RENO, Nev. (KOLO) - It happens more often than you think. A fall or a smack to the head can lead to serious concussions and many of these injuries go unnoticed.
Concussions are hard to diagnose. In a forum at the University of Nevada, Reno Tuesday night, former NFL players and a doctor explained how it's the most common injury in a contact sport. A concussion is a brain injury that should be treated properly and not ignored.
"Football is a great sport. I can't take away from it because it took my life away," said Brent Boyd.
Boyd is a former defensive guard for the Minnesota Vikings. He talked about how the game gave him more than 200 concussions, leaving him with a permanent disability.
"I had gone from going to a highly motivated student, high draft choice to being a person who couldn't work."
Among the group listening to his warning was a Sparks High School cheerleader, looking to learn more about the dangers of her sport.
'I'm a flyer so I've had hard falls sometimes," said Julissa Gonzalez.
This will be Gonzalez's third year flying for the team. She has had her fair share of tumbles, but like many others, she didn't think her injuries were serious.
"I've had headaches that would last like weeks sometimes. For me, I wouldn't say anything because I didn't want to sit out or thought it was a big deal," she said.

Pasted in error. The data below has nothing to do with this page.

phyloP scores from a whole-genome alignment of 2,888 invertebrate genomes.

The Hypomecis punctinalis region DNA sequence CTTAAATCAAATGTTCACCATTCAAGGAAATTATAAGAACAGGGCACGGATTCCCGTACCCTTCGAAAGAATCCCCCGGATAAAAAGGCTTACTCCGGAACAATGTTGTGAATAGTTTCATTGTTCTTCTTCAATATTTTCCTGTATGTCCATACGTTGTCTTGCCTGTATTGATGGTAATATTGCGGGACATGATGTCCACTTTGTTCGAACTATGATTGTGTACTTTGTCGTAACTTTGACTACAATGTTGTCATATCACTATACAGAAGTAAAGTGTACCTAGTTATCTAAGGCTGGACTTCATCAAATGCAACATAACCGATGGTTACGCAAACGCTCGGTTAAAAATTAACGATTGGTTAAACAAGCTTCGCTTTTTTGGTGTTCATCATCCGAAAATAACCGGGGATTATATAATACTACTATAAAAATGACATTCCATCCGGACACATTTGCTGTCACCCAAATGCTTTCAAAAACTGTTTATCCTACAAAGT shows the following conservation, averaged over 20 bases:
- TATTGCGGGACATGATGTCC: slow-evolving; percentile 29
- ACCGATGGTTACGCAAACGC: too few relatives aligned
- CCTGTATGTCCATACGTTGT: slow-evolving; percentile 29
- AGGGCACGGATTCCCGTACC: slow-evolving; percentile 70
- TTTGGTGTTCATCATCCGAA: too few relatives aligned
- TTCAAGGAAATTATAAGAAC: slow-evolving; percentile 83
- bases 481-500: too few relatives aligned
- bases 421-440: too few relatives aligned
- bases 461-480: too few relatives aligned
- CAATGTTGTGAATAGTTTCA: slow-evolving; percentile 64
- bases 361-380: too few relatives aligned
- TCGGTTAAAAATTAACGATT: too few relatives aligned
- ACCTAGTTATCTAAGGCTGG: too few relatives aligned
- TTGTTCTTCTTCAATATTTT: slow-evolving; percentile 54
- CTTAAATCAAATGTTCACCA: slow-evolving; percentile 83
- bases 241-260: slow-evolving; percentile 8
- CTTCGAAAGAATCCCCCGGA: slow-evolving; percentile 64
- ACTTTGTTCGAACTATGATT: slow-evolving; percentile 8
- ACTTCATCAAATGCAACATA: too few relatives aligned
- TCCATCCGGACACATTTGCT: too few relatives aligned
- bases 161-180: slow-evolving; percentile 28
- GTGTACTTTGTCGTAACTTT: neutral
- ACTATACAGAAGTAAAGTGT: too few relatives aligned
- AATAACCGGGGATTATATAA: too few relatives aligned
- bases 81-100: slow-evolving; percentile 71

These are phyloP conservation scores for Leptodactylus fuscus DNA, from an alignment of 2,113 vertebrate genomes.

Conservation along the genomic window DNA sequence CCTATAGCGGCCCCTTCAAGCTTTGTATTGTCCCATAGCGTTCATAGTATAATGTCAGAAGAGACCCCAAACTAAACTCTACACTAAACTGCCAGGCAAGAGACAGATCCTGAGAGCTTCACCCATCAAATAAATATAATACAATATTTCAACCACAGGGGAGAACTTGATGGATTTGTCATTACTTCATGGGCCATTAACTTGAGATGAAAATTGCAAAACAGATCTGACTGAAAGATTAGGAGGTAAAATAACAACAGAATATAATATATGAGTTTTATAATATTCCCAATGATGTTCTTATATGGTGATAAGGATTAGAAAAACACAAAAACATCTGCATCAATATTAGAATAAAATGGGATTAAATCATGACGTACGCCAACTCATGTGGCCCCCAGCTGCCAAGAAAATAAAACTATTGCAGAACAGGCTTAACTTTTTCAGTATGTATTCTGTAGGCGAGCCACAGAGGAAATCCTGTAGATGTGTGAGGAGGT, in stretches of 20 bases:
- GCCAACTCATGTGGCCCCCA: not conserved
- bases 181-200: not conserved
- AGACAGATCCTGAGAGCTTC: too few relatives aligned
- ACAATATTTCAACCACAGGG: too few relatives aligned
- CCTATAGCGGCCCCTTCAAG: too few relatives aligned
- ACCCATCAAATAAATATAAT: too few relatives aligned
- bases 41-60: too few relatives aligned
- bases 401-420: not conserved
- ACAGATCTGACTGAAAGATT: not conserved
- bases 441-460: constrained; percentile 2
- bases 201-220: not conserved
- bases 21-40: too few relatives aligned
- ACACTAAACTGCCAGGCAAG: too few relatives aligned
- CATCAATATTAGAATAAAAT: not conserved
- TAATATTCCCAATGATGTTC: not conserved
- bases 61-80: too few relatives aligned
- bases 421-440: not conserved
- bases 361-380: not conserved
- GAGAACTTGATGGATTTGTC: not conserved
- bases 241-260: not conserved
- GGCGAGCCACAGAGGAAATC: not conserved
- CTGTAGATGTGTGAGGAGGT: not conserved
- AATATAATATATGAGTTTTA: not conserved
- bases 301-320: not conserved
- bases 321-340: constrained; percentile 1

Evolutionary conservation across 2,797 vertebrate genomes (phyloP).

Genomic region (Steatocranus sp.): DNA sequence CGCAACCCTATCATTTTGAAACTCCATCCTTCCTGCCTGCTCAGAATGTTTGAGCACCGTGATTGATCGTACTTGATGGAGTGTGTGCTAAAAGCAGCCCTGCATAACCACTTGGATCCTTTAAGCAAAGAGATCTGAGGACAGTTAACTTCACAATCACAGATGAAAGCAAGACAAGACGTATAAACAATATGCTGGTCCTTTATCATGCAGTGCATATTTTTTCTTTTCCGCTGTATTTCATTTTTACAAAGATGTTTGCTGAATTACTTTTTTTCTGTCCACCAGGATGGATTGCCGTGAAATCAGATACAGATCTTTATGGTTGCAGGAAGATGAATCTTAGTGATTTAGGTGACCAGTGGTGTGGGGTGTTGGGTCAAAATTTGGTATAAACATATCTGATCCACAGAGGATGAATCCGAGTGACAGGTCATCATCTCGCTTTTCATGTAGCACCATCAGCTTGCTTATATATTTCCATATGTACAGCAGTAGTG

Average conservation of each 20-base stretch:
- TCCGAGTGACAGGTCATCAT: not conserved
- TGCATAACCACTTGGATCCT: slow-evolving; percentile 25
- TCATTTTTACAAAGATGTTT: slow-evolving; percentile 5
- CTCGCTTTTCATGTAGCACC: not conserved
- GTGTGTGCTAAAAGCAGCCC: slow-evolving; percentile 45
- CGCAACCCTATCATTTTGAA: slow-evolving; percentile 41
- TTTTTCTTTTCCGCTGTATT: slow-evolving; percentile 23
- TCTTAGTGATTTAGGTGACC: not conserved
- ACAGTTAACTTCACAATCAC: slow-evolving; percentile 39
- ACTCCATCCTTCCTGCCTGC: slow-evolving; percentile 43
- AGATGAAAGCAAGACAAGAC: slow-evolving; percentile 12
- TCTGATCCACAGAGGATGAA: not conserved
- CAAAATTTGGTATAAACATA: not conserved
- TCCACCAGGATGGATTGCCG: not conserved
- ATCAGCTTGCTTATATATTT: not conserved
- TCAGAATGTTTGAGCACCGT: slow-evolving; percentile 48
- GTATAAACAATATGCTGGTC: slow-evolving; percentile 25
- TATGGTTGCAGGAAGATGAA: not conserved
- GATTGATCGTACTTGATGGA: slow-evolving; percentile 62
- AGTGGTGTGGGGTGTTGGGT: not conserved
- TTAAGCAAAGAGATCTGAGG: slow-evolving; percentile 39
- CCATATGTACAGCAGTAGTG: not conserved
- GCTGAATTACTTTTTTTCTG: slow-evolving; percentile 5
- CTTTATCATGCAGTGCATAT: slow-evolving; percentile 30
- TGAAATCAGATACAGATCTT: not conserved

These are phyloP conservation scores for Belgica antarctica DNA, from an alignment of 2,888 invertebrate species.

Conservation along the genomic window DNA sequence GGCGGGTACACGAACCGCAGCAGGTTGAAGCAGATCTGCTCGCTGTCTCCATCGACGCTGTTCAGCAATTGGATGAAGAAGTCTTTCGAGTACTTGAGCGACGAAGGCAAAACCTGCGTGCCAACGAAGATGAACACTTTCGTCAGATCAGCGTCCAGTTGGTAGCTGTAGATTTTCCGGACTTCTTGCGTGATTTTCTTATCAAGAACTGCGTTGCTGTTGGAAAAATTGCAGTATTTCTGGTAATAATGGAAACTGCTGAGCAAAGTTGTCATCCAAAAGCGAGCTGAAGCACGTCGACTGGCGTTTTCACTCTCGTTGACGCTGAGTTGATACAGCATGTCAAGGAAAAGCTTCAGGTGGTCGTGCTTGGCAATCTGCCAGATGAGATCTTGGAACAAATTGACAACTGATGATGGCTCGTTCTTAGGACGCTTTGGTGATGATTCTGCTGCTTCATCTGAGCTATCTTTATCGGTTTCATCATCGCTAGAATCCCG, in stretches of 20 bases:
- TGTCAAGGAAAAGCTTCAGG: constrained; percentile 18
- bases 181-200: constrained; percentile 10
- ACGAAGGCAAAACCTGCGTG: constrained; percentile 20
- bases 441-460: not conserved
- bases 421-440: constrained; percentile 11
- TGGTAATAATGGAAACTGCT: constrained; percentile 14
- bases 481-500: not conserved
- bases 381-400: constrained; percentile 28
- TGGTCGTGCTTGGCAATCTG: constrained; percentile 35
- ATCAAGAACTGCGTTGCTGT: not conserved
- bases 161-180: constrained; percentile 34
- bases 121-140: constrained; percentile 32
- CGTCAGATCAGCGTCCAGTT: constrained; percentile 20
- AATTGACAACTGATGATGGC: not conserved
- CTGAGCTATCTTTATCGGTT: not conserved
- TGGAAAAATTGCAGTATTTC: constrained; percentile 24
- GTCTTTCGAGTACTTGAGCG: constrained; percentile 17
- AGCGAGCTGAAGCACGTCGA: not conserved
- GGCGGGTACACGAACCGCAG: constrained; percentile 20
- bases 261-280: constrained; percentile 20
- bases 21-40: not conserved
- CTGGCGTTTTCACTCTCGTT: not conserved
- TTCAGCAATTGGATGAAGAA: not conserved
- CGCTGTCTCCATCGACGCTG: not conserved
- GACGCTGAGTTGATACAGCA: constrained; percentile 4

The symptoms went away after a week, but doctors say you should never ignore the symptoms no matter how small.
"Some of the worst concussions I've seen are in cheerleaders," said Dr. Islas, a professor and physician at UNR. "Everyone's concussion is different. It's like fingerprint. They way you would suffer a concussion would be different from how i would suffer a concussion."
Common symptoms include headache, fogginess, inability to focus and moodiness. For children, some of these signs may be harder to grasp, but that's when parents can make the difference.
"Kids are too young to make the right decisions. The parents need to make an educated decision to allow their kids to play a contact sport," said Boyd.
Doctors say the top three sports that can cause concussions are ice hockey, football and soccer.